Tuition Fees and Educational Attainment


Following a landmark court ruling in 2005, more than half of Germany’s universities started charging tuition fees, which were subsequently abolished until 2015. We exploit the unusual lack of grandfathering in these policies to show that fees increase study effort and degree completion among incumbent students. However, fees also decrease first-time university enrollment among high school graduates. Combining this enrollment impact with the effect on completion, we find that fees around the zero-price margin have only little effect on overall educational attainment. We conclude by discussing policies targeting the separate effect margins of fees and caution against a general abolition.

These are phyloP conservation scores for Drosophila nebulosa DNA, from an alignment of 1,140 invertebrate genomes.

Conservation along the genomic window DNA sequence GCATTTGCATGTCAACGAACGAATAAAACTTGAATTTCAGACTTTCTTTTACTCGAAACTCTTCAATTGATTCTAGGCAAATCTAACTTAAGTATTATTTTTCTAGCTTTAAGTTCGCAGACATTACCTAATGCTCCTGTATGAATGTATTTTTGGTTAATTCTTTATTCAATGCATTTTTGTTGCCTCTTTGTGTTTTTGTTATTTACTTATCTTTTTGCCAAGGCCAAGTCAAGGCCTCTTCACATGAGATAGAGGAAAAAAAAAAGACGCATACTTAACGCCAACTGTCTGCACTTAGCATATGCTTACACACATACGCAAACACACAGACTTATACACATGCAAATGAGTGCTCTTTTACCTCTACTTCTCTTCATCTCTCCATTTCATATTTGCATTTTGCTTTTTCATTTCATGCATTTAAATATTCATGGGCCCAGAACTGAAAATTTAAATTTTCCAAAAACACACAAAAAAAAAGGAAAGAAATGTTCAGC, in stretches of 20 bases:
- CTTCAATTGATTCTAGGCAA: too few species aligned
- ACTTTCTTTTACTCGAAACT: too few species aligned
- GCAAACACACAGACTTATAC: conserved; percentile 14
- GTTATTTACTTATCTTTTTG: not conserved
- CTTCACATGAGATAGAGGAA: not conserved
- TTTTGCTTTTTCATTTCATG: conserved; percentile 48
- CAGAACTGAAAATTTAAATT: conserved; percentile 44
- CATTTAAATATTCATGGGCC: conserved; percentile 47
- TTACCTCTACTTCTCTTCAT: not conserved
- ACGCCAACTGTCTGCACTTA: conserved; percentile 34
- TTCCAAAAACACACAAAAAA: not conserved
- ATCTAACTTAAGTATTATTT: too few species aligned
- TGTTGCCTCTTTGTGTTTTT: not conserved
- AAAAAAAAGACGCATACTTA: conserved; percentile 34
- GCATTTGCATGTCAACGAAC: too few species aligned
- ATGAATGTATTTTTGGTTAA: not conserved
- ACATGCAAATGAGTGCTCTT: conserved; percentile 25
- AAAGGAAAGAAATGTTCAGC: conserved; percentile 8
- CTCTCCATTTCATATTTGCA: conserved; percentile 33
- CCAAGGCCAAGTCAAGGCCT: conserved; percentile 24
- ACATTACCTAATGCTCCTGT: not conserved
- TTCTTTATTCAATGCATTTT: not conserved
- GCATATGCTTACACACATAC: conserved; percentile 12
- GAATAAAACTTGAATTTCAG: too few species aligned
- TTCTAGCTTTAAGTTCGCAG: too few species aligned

In CEP Discussion Papers
Andreas Leibing
Andreas Leibing
PhD Candidate, Economics

My research interests include labor economics and the economics of education, especially the tertiary sector.